--- Special Feature From MIS to I-COM (Part 2) As you get started, training is a critical step By Terry Nagi See Part 1 January 11, 2007 -- In a print world that demands immediacy, acceptance and utilization of I-COM (Internet Customer Order Communications) is a key issue. For individual printers seeking to remain competitive and technologically ahead of their competitors, I-COM assists in the de-commodization of print. Potential functions for internet automation of communications between printer and clients can include: * Customer initiated requests for estimates via the Internet for new print projects * Request for estimates on previous orders * Entering an order for a previously produced print job * Entering an order for a new print job based information on the customer's original request for estimate * Automated confirmation of the receipt of the order (printer confirmation to customer via the Internet * Automated or human reply to customer on expected date of delivery * Automated information to customer if the schedule date changes * Internet transmitted requests for customer initiated changes to order * Automated confirmation from the printer of receipt of changes * Confirmation of date of completion * Information on shipment * If mailed, confirmation of mailing * If fulfillment is involved, confirmation of entry into inventory and current inventory levels * System to release inventory in the fulfillment process and confirmation of shipment, with links to shippers (ex: FedEx tracking number), and change in inventory levels * Internet invoice from printer to customer * Payment to printers' bank via direct electronic payment, with electronic confirmation of payment from the bank * And more Major providers of I-COM software systems include Avanti, DMIS!, EFI, Kodak, MindFireInc, Objective Advantage, Pace2020, P3 Software, Press-sense. Printable. Printsoft, Prism, Responsive Solutions, Seefile, Xerox, XMPie, among others (please excuse this author if some providers were not included in this listing). For more information on any of these firms visit the individual web sites of each company, or check their Graph Expo listing. Scroll down to IX Business Systems; scroll down to wither "Business Computer Software" or "Software, Estimating, Plant Management", and then hit "Go." Many of these software offerings from the companies listed above are further detailed here. CSRs must learn and practice the art of explaining to customers and prospects how to make best use of the I-COM system and templates. Training Essential One of the key issues in any selection and implementation of I-COM software is the training of all parties impacted by a more automated Internet relationship between print and customer. This begins with the customer service representative. The job responsibilities and job description for CSRs expand to include: * Working with prepress staff to understand how I-COM will impact the flow of information just as PDF has changed how graphics and text are collected and exchanged. The capabilities of the software must be fully understood by the CSRs who, in training, should be required to act as a customer and practice entering all elements of a job that a customer is likely to use. This kind of "walk through" of possible customer Internet touch points is essential for CSRs' understanding of potential customer issues. * As the system is implemented, CSRs must carefully review all information arriving from customers to ensure it is complete. Especially in the early days of the installation while everyone is getting up to speed, it is critical that job details be confirmed to identify any problems and build staff and customer confidence in the system. This is time well invested because the objective of an I-COM system is reduction of the time spent on administrative and manual order-entry activities, and to allow CSRs to concentrate on difficult orders, problem situations, and demanding customers. * The CSRs must learn and practice the art of explaining to customers and prospects how to make best use of the I-COM system and templates. The objective here to enable CSRs to go into the field to teach customers how to best use the I-COM system and for the CSR to identify and resolve any potential difficulties. To fully incorporate I-COM into a print provider's operational DNA, training should also be spread throughout the print provider's organization. This can be one-on-one, in classroom settings or in webinar formats. * All sales people and sales executives must do the same three activities as CSRs. Sales people should be trained to conduct I-COM training, even if only with a select list of customers, as a means of encouraging use of the I-COM system. * Estimators, schedulers, production executives, and pre-press staff should complete at least basic training in the I-COM system. This should cover system objectives, uses, software demos, how customers will enter data, and how to point out any trouble spots or suggest improvements/enhancements to the system. This new environment can suddenly present very tangible benefits and the advantages of an I-COM system will be investigated in the next few weeks of OnDemand Journal. It will include: 1. Our next two articles will feature discussion from two of the leading providers of I-COM programs as to how they work and why they are important to a printing company. 2. An additional two part series featuring real world of experiences of printers implementing an I-COM system 3. Finally a seventh report detailing the major providers of I-COM solutions, what they provide and their position in the marketplace. Stay with us we review one of the major change agents in the printing industry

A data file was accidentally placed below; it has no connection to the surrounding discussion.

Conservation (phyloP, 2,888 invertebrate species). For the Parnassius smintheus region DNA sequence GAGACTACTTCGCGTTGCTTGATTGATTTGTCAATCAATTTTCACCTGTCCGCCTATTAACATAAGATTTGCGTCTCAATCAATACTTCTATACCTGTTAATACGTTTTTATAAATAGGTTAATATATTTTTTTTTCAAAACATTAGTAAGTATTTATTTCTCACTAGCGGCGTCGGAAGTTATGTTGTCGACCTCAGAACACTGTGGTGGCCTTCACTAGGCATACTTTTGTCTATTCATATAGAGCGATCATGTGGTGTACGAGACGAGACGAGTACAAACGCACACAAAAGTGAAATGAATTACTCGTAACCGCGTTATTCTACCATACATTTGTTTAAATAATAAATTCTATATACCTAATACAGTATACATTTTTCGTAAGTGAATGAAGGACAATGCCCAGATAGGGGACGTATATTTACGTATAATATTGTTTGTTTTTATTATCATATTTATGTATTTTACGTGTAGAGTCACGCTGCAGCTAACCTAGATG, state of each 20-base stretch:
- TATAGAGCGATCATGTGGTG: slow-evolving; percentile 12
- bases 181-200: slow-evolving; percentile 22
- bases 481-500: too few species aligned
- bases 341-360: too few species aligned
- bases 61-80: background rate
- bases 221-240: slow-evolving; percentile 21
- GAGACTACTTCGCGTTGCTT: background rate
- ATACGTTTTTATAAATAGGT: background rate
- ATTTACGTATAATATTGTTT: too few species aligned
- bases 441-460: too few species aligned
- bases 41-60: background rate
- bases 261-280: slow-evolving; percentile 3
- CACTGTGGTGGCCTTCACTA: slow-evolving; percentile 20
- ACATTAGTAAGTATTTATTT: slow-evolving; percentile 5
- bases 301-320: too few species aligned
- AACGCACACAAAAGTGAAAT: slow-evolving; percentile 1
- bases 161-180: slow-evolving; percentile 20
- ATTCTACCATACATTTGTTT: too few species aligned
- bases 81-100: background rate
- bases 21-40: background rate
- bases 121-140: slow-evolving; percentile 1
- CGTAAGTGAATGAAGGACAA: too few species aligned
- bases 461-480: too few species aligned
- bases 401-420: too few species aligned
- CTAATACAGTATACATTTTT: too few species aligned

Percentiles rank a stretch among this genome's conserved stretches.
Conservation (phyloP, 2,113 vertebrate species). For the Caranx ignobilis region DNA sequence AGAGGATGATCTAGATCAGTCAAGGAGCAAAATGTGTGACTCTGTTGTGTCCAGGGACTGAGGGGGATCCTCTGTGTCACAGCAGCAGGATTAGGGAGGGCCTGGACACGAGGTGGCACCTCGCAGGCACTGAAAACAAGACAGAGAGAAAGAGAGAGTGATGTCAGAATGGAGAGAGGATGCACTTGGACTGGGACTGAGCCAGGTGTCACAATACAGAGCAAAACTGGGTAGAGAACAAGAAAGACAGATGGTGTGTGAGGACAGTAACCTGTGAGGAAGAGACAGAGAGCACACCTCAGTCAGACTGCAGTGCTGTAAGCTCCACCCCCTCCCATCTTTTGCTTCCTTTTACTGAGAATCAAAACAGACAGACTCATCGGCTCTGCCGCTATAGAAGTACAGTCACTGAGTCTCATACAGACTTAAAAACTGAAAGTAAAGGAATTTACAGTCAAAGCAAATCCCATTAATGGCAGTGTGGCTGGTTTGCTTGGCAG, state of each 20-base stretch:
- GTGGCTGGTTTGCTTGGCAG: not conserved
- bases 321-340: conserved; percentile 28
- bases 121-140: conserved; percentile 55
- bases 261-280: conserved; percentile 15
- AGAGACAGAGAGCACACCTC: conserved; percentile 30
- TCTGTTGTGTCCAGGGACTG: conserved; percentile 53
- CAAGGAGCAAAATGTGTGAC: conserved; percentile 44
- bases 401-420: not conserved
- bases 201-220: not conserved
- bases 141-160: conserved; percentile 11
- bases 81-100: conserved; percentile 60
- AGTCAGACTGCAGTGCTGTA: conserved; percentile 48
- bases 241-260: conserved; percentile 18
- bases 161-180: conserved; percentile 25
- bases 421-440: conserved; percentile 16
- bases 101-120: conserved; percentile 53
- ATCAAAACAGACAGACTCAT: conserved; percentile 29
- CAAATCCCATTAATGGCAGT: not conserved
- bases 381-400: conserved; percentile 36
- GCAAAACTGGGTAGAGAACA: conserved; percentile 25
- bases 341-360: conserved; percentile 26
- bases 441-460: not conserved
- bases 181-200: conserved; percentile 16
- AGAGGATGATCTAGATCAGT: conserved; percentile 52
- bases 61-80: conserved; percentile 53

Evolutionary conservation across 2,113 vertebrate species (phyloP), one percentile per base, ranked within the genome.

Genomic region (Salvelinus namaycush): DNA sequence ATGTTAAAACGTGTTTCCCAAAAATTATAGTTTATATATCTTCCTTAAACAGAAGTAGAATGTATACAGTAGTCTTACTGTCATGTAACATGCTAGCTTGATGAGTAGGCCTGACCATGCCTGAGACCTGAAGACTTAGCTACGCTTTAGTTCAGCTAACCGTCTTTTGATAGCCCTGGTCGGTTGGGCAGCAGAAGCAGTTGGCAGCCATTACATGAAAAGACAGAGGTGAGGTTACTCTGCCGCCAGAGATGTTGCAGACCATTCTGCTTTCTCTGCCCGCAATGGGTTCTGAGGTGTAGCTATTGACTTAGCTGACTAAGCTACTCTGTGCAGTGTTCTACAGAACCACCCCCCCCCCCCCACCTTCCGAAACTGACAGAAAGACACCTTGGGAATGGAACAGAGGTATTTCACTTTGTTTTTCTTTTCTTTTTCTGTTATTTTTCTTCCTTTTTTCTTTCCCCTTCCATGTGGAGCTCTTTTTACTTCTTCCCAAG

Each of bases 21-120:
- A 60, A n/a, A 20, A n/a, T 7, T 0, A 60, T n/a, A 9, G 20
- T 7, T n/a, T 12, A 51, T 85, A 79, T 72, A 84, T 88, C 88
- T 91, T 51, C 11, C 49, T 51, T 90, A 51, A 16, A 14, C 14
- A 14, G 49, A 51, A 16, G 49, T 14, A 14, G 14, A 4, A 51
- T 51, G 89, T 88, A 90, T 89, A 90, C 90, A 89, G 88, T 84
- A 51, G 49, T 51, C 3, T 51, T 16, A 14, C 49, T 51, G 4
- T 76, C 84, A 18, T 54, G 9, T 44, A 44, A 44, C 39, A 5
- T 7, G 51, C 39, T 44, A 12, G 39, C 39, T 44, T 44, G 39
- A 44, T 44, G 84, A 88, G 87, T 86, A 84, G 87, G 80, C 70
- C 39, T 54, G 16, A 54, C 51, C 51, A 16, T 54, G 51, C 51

Become a Member

Join the thousands of printing executives who are already part of the WhatTheyThink Community.

Copyright © 2016 WhatTheyThink. All Rights Reserved